Hi Jenny,

I just wanted to tell you something I was told in prenatal classes that I thought was rather odd at the time: If you think of your lifespan as a pie, the slice of pie that will be you as a parent of a dependent child will be very small.

Also, in Mommy and Me classes I remember being told: Your baby is not 'out to get you.'

In some book somewhere I read something like ~ actions lead to feelings, so if you do not feel all the love for your child that you think you should, act as though you enjoy every moment with that child. Feelings follow action.

When my daughter was born, I was surprised at how my place in the world changed. At parties where in earlier days I would talk about whatever topic was at hand with people who saw me as a peer, I became A Baby's Mom ~ with no identity, education, experience or interests before the birth of my child, and only my baby as my interest and identity afterward.

I enrolled in Mommy and Me classes and met a variety of women, some who had their own business, others who were on a serious career path, travelers and athletes, musicians and students. Every so often, I suspect, each one would have identified with you enough to respond to your subject line: Need Support. I Hate Being A Mom.

It sounds like you are the one doing the defining - you may not be the unique and extraordinary mom that you were meant to be, just because you run out of time to reinvent yourself.

It is harder now, with so little time left in a week for us to have personal time, date time, and other vacations from your 'mom' identity. It would be so much better for families, and every individual in a family unit, if we had a month or six weeks of vacation every year, and our weekends were not so filled with what we did not have time to do during the week.

I'm glad that you have found ways to make your time as the mother of a very young child more satisfying and happy. It does make a difference to write down the wonderful things that happen, and to keep in mind what we are thankful for rather than what we might be missing out on.

Some winters when I watch the movie "It's a Wonderful Life" I am shocked at the attitude of the main character, George Bailey. But it would not be as popular a movie as it is if audiences did not see themselves in him. This was a movie that was popular when our parents and grandparents were raising children. That feeling of missed opportunities is not something we invented.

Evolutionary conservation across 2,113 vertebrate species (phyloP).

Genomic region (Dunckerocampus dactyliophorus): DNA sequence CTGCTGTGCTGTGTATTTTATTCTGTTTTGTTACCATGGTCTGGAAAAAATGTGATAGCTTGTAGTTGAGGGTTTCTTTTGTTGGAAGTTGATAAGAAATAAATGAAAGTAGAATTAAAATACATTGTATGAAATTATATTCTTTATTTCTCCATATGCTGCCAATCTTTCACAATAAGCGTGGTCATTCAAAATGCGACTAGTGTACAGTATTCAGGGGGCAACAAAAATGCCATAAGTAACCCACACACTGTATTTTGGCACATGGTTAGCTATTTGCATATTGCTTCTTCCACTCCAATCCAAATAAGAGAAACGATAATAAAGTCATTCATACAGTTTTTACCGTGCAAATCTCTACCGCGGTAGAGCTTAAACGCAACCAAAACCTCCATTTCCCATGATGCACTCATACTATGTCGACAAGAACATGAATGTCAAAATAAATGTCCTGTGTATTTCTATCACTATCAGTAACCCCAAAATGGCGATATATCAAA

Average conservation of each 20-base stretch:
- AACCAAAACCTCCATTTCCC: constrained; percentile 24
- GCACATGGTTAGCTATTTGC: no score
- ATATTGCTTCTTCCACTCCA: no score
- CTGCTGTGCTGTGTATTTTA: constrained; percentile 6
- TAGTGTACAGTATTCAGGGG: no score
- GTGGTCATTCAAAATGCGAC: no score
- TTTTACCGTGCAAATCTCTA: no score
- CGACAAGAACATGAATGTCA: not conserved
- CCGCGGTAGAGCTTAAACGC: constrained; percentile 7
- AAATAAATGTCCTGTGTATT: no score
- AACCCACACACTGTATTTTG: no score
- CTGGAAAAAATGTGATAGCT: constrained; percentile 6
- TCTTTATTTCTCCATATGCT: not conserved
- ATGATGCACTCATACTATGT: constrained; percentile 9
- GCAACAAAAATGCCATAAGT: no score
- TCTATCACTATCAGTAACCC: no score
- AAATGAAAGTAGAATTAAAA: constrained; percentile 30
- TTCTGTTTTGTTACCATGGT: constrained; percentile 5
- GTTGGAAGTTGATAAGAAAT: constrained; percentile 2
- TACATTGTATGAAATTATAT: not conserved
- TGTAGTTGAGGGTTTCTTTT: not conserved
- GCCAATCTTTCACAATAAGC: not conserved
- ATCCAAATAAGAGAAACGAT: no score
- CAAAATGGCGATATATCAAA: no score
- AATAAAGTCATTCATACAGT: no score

And in those days, it was not uncommon for mothers to leave their children with their grandmothers, aunts or others for a weekend, a vacation, and while at school or work.

I wish that every mom who felt as you did when you wrote your original post would find a way to reach out for comfort and support from other women who understand how complicated we can be, whether we feel fortunate every day to have our children in our lives or we have a desperate certainty that we have made a mistake in changing our identities and responsibilities so dramatically by becoming mothers.

When my daughter was small and our parent ed instructor told us our babies were not 'out to get us,' I laughed. But many times since then I have remembered that and been reassured. My daughter's age-appropriate, developmentally perfect, attitudes and behaviors were something no one warned me about. Although my mother did sometimes say she hoped I would have a daughter just like me someday. At the time, I thought that was a lovely sentiment, not a terrible threat hanging over my head.

Children grow up and fly away from your nest. Enjoy your young life and theirs during the years they anchor your hearts and hands, and make plans so that you are moving toward the goals you feel would give you the greatest happiness and security. Don't forget your romance! You are showing your daughter how she can be happy when she grows up, and you want her to really work at it to keep up with the parents.

Pam W
SE of Seattle

Originally Posted By: Jennyt
Hi I just wanted to know if there are others who are like me so I don't feel alone here. Ever since I have my baby, I just felt so regreted of that decision. I love her as a person, but I hate being her mom. I felt like I missed out my life, my freedom. My life was perfect without her. My hubby and I were madly in love and we travel a lot. We still wanted to do so much adventure together, but now we are trapped in this parenting world. Anyway I know I have no way out but try to be a good mom. But talking to someone who understand would really help.

p.s., we've gone through some conceling but doesn't help. Because basically we just made a big mistake..

Originally Posted By: Jennyt
I think I'm doing better and better now. Actually both me and my husband spend as much time as possible with our daugther, we sing, we tell stories, we laugh. We started to enjoy her a lot more, maybe because she is not yet the terrible 2. But we used to talk a lot, about investment, about our own business, about everything in life. But now we spend all the time with a baby, and by the time she goes to sleep, I am already very tired. So you are right, I need to come up with a plan to make sure we still have "us" time. I keep telling myself, I'm already a very lucky person, I should just enjoy what I have and appreciate them...

Pamela Wilson - Children with Special Needs Editor
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